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Our views on tower, dam, welcome center

May 17, 2010

We've all taken a photograph of a beautiful vista only to observe, later, that an unnoticed telephone pole has materialized in the middle of the picture, spoiling the shot.

The confluence of the Shenandoah and Potomac rivers at Harpers Ferry provides one of the grander views available to Washington County sightseers, and quite the photo op.

So we agree with South County preservationists that it is regrettable that the county plans to erect a 190-foot communications tower near Sandy Hook, at least from an aesthetic standpoint.

As regrettable, as it might be, however, we also believe the tower is necessary. Further, we believe the county has gone above and beyond the call of duty for making sure the tower is as unobtrusive as possible, and for taking public comment into consideration.

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Emergency crews familiar with Sandy Hook call the area down along the river a "dead zone" for radio communication, endangering the people who live there, as well as those who might get in trouble out on the water.

The river at this point is popular with fisherman and rafters alike, and radio coverage in this active area cannot be considered a luxury.

For its part, the county has literally floated trial balloons to gauge the impact of the tower and it has already nixed one site that was judged to be too much of a visual impairment.

In our view, the bar of necessity and the bar of citizen comment have both been cleared, and the county should proceed with its plans to advance the safety of the people in and around Sandy Hook.




And speaking of aesthetics, that's becoming a key issue in the debate of the fate of the dam at Devil's Backbone Park.

The century-old dam on Antietam Creek is a wreck and needs to either be replaced or demolished, according to state inspectors.

At first blush, the answer seemed easy - repair the dam and preserve the tranquil scenery created by the impounded water as it lazily flows through a narrow, thinly wooded valley.

Further, consultants indicated it would likely be cheaper to repair the dam than it would be to destroy it, although this guess was not based on hard data.

But now, fly fishermen and watershed protection groups are stepping forward to say "not so fast." Dams, they believe, are ecological disaster areas, and the situation at Devil's Backbone offers a good chance to eliminate one of the multitude of troublesome dams that populate the nation's small creeks.

The evidence presented by these groups, to our mind, has been convincing enough that we believe the County Commissioners should give their position serious consideration.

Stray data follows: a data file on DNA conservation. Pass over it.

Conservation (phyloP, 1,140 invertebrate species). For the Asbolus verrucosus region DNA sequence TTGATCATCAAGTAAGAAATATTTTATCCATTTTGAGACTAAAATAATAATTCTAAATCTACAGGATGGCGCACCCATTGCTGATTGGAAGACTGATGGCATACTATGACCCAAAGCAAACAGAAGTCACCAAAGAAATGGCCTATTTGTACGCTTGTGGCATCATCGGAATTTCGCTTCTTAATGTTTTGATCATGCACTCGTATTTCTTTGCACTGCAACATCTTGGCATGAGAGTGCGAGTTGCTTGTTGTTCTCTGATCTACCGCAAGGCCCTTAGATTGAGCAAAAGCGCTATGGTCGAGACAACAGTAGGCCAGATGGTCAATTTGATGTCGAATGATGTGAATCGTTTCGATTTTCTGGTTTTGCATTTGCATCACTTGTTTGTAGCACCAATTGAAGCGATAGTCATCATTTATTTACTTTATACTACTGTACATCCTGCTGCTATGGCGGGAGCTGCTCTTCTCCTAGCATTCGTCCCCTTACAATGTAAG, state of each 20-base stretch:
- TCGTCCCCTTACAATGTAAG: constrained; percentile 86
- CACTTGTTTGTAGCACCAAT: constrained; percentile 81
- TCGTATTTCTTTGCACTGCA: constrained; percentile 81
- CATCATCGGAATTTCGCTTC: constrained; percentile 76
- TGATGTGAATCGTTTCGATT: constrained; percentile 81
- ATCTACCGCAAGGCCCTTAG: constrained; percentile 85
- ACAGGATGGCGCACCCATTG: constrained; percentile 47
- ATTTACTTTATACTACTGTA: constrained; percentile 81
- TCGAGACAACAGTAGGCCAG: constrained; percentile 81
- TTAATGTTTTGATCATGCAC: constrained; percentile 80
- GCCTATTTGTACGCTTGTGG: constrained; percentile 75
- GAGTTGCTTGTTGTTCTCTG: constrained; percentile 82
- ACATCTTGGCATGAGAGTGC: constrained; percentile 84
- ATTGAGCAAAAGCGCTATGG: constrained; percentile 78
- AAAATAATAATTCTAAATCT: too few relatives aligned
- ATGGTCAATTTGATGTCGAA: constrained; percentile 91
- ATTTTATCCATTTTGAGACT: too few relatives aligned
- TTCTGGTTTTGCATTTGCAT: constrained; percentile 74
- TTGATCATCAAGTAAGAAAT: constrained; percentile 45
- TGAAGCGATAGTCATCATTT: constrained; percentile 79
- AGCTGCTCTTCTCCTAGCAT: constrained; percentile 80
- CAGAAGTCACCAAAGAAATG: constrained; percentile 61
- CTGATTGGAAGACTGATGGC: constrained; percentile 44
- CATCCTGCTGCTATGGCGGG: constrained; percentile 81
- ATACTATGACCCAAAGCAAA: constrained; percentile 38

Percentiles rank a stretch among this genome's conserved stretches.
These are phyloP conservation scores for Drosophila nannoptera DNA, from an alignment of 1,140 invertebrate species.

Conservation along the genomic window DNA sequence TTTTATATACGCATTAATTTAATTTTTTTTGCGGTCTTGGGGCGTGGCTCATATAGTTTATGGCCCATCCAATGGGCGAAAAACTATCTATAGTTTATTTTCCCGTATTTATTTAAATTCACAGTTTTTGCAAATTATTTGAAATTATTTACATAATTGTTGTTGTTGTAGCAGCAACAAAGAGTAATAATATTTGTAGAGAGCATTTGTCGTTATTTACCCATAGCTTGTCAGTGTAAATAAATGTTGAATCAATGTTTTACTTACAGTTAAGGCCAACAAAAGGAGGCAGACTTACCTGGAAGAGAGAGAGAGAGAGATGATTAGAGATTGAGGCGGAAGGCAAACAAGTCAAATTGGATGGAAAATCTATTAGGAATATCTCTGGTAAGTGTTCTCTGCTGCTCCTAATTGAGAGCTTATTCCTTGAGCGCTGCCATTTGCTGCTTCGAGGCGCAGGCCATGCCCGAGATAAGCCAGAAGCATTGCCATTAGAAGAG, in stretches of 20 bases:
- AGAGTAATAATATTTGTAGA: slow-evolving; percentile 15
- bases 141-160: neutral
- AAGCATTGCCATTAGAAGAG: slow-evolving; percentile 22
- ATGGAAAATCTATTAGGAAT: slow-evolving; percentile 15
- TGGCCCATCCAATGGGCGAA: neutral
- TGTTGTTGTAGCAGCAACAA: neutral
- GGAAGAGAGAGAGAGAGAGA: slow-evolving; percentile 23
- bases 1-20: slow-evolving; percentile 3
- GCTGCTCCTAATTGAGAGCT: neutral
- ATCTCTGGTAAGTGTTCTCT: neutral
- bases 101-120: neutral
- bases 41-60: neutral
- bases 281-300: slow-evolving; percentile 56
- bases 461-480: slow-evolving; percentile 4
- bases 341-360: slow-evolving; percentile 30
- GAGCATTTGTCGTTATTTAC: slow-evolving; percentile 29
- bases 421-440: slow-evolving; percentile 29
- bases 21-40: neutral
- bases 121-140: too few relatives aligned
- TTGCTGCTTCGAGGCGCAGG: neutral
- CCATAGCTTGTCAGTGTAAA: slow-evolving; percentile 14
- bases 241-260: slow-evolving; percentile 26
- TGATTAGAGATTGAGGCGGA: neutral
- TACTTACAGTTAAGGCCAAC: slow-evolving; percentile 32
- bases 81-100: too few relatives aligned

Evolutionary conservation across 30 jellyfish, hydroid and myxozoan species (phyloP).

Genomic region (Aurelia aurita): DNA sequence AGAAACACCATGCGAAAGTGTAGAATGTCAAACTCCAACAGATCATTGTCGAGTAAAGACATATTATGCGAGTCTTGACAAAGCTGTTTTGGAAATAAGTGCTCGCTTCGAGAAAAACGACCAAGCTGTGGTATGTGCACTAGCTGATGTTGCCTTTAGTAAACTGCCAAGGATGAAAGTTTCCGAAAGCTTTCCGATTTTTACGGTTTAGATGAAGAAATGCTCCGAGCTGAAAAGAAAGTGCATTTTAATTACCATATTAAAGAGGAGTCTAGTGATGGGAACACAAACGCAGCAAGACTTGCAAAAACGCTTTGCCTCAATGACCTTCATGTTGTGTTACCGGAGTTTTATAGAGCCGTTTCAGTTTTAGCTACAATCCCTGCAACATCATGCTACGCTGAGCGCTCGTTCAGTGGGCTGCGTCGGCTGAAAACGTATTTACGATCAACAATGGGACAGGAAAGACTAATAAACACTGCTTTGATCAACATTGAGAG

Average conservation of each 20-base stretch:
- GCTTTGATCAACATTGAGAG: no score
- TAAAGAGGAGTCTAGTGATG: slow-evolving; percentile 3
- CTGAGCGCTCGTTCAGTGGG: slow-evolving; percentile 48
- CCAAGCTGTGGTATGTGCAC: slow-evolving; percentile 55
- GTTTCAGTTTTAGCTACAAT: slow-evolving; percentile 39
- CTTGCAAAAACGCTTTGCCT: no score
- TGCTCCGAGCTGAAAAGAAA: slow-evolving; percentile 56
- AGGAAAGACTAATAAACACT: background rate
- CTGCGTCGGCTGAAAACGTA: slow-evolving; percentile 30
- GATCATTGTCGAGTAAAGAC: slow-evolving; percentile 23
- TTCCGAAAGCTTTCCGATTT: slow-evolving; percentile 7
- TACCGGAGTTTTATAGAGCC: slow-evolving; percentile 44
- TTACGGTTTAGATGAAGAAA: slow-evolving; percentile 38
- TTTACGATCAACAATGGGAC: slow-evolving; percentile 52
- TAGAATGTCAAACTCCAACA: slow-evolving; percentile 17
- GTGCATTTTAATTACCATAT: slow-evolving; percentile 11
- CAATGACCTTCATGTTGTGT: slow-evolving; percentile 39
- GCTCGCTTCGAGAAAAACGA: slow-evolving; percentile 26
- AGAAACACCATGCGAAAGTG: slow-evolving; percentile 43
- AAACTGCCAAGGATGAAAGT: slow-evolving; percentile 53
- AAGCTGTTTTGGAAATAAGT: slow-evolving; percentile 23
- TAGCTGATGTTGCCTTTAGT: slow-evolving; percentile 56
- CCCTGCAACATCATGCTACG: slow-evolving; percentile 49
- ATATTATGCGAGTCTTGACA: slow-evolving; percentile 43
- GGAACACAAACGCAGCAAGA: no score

As one river advocate said, the dam's backwater is "pretty, peaceful and nice." But a flowing stream through the bottom would also be "pretty, peaceful and nice."

Commissioner Kristin B. Aleshire said the county is in a "no-win" situation since sentiment is evenly split over keeping or razing the dam. In the end, he said, finances will probably be the determining factor.

If we could correct him slightly, the county is in a no-lose situation at Devil's Backbone. It is a beautiful piece of property that will continue to be a treasure whether the dam goes or stays.

We would also ask that - assuming the costs are relatively similar - money not be the determining factor in consideration of the park's future.

The bad economy won't be with us forever. Devil's Backbone will. The county should do what's best for the park, the people and the ecology, long-term.

If all things are equal, then money is an obvious deciding factor - but based on the testimony of river conservation groups, this might not be the case. The county should hear them out and make its decision based on the health of Antietam Creek.




Talk of dams - as in "water over the" - might apply to the Great Rest Area Caper of 2010, but we cannot let the opening of the new welcome center on Interstate 70 at South Mountain pass without comment.

This royal flush will cost taxpayers $18.4 million for the center and another $3.5 million for the wastewater treatment plant. It will be staffed by state employees.

We cannot help but recall that not so long ago, the Sideling Hill rest area on Interstate 68 - which included a geological learning center - was shuttered for the want of a couple hundred grand.

We recognize that plans for this palatial loo were in place long before the economy went south. And we realize that it's too late to pull the funding on something that's already been built.

But perhaps this Taj Urinal will offer a teachable moment. Rest areas, in our view, should include restrooms, vending machines, a water fountain and a shelf for some brochures. And maybe a big map.

All of the above can very likely be done for far less than the $20 million-plus the state is spending at the top of South Mountain - with money left over to keep the far more valuable rest area (educationally speaking) at Sideling Hill open for years and years to come.

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